Many people will disagree with everything I’ve said. And that’s ok. That’s why I do my own prep. And it works for me. I’ve worked with enough eating disorder clients to understand the tendencies and the mindset. I also know my own personal experience, I know what I’ve learned from it, I know what is important to me, and I know what I want and don’t want. Is this approach necessary for everyone? No, of course not. But it would probably be very beneficial for some.  This approach works for me because I took the time to understand my own eating behaviors and to truly embrace and practice an intuitive way of eating. And I’m confident in my methods. 

I started this prep with a complete and genuine trust in my body and my ability to handle myself when it comes to food. I would strongly encourage anyone embarking on this type of journey to do the same. Unfortunately, not everyone that competes will start from a place of a healthy relationship with food and their body, and even worse many athletes (and prep coaches) do not necessarily feel this is important (or maybe they simply do not understand HOW important it is). And this is a HUGE mistake. If you’re starting from a place that involves disordered eating tendencies, and food and/or body image issues, I can almost guarantee you that a restrictive contest prep will make things much worse. My suggestion would be to take the time that you need to address these issues first and foremost. Read books, seek counselling, ask for help- do what you need to do to get yourself to a place where you have a healthy relationship with food and your body. That’s usually going to mean putting off competing. But it’s necessary and worth it. Trust me when I say, a contest prep will not solve your eating and body image issues. It will not make anything better. There is no way to implement a safe and healthy contest prep if you’re not starting from an emotionally healthy place. Let’s face it, you can’t successfully navigate an intuitive eating day if you don’t know how to eat intuitively. Then all you’re left with is the restrictive eating/cheat meal cycle. And personally I don’t believe in that approach. 

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The Comparison Game

OK, some Real Talk here…This past weekend I found myself checking up on all the social media accounts of the women competing at the Governor’s Cup out in Cali, as I was following the results of the show. All I kept finding myself thinking was “holy smokes, these women look amazing, there is no way I can compete with that.”

STOP RIGHT THERE.

Yes, that’s right- my personal mantra from the very start of this journey has been that I am doing this show FOR ME (my own self-improvement), not for anyone else and certainly not for a placing. And yet I still found myself falling victim to the dreaded but all too common social media comparison game.  

Here’s some advice. DON’T DO THAT.  

First of all, we must realize that the beauty of social media is that it lets us paint whatever picture we want. It lets us show only what we decide to show. And so our “followers” can never truly know if they are seeing the whole picture. This is fine. But with that, we “followers” must take ownership and realize this fact and therefore try not to put too much stock into what we see on social media.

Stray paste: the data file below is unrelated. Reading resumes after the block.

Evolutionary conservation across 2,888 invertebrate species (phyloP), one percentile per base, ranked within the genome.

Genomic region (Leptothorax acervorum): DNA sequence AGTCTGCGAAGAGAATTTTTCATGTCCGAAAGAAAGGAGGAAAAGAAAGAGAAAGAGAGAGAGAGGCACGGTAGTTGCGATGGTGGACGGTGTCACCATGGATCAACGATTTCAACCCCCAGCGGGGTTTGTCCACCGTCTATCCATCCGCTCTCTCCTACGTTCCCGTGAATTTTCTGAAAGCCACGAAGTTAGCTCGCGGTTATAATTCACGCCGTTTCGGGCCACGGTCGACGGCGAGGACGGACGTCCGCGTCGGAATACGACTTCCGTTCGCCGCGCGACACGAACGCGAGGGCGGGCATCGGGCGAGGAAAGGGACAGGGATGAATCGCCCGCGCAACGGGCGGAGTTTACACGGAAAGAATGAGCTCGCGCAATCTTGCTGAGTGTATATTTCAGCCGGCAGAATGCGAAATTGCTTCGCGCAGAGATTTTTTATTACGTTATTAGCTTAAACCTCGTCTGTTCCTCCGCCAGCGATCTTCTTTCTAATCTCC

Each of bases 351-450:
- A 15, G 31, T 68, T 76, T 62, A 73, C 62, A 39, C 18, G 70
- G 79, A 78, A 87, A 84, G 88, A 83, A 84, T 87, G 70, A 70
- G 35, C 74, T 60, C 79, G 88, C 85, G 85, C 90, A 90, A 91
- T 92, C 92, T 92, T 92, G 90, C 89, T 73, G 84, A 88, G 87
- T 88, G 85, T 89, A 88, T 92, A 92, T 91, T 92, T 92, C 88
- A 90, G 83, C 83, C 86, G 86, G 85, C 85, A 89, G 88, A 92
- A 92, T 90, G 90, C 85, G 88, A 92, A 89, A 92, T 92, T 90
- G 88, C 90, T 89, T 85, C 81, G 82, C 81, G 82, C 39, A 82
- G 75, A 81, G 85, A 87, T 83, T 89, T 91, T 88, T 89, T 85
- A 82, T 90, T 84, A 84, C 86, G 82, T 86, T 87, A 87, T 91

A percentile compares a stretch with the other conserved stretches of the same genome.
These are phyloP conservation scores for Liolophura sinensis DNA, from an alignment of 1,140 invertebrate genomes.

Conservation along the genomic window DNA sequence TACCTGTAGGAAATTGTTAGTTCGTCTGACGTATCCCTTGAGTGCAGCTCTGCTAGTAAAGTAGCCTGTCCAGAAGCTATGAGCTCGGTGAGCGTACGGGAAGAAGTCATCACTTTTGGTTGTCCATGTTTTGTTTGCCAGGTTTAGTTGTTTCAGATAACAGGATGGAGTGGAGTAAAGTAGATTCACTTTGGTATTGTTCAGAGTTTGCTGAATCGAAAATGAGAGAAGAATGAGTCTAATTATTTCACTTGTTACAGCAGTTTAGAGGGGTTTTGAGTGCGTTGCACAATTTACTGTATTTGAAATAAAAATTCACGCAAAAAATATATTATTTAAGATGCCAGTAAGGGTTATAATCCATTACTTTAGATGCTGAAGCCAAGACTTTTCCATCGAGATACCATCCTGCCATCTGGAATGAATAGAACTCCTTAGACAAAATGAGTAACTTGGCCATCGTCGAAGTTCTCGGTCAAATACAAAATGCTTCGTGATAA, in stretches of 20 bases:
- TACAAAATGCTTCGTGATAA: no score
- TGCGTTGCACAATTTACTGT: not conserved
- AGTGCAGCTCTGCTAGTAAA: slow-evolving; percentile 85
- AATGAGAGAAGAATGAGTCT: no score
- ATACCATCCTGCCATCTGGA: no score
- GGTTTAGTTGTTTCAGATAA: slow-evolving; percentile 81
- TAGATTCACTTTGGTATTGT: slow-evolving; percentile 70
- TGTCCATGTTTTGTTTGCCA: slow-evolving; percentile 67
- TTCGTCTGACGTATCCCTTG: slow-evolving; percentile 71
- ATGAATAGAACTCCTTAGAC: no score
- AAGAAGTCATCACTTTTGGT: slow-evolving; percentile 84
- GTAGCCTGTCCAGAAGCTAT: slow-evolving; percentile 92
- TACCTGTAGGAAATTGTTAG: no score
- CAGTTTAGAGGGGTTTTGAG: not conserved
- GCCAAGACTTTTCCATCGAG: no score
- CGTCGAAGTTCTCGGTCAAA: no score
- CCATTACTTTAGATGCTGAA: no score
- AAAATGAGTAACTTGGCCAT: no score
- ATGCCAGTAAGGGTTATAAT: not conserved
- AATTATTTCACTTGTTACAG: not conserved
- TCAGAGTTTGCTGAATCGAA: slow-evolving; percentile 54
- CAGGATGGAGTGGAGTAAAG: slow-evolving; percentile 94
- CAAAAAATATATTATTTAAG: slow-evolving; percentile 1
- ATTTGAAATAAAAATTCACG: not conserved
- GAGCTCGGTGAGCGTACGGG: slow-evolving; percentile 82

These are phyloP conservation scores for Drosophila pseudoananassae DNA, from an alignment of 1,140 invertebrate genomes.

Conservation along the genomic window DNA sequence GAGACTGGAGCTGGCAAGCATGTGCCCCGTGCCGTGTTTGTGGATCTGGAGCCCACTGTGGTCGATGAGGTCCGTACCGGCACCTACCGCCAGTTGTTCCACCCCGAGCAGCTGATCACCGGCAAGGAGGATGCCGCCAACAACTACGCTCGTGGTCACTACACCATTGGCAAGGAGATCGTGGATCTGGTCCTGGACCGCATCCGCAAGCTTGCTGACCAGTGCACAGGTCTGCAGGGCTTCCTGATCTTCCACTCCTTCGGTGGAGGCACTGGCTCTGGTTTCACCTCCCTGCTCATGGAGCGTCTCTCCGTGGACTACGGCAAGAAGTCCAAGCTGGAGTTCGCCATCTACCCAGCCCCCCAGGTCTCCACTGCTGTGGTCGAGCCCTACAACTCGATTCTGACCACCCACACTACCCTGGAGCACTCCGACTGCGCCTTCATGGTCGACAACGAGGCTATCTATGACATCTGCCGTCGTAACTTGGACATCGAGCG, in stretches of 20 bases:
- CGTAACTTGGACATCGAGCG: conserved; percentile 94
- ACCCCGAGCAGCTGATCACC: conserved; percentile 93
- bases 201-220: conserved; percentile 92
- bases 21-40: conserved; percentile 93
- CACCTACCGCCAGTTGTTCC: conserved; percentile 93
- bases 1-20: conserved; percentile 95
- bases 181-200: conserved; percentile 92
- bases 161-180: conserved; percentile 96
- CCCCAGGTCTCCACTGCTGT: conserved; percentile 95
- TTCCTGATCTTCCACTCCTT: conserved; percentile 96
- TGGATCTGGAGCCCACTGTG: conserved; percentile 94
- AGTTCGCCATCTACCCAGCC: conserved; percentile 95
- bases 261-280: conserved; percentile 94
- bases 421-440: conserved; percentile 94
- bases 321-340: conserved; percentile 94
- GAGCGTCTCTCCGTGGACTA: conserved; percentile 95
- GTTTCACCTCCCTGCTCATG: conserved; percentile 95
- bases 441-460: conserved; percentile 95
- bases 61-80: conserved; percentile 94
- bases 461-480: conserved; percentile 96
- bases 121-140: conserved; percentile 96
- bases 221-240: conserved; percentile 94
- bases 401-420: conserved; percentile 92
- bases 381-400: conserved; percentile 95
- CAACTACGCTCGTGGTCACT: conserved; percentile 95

Social media, fitness personalities, IFBB pros- it can all certainly be very inspiring. There are people out there who are absolutely AMAZING (like all those women that competed at the Governor’s Cup- huge props ladies- you all killed it!!). But sometimes, without us even realizing it, social media can start becoming a negative mindset trigger—and usually that happens when we start comparing ourselves, our bodies, our own journeys to those of others. This was the case for me this past weekend.

But you know what, I have no business comparing myself to anyone else, and neither do you. Luckily, I am pretty quick to recognize these negative mindset triggers and snap myself out of them. But for those of you out there that may not have the same awareness yet, definitely check in on yourself once in a while as you’re scrolling through social media and ask yourself what emotion is it actually triggering. Are you feeling positively motivated and inspired or are you feeling like you’re not measuring up?

The comparison game can really become a negative mind f*ck if we let it (pardon my language, I don’t typically swear, but it really is the best term to describe what I’m talking about). But the fact is, I am ME and you are YOU. We each have our own unique circumstances with different challenges and obstacles to overcome. What I do should have no bearing on you and vice versa. Regardless of what anyone else out there is doing and regardless of how anyone else out there is looking (at 10 weeks out, 5 weeks out or on stage)- it really has nothing to do with me. It does not change what I need to do on a daily basis to get myself ready for the show. It does not change my reasons for wanting to compete. And it does not make me any less deserving to stand on stage. Because my journey is my own and it is for ME. And I encourage everyone out there to take that same approach. You can only control YOU- your own actions, your own behaviors, your own mindset- and those things have absolutely ZERO to do with what anyone else is doing. So stop comparing yourself to anyone else and start focusing on YOU.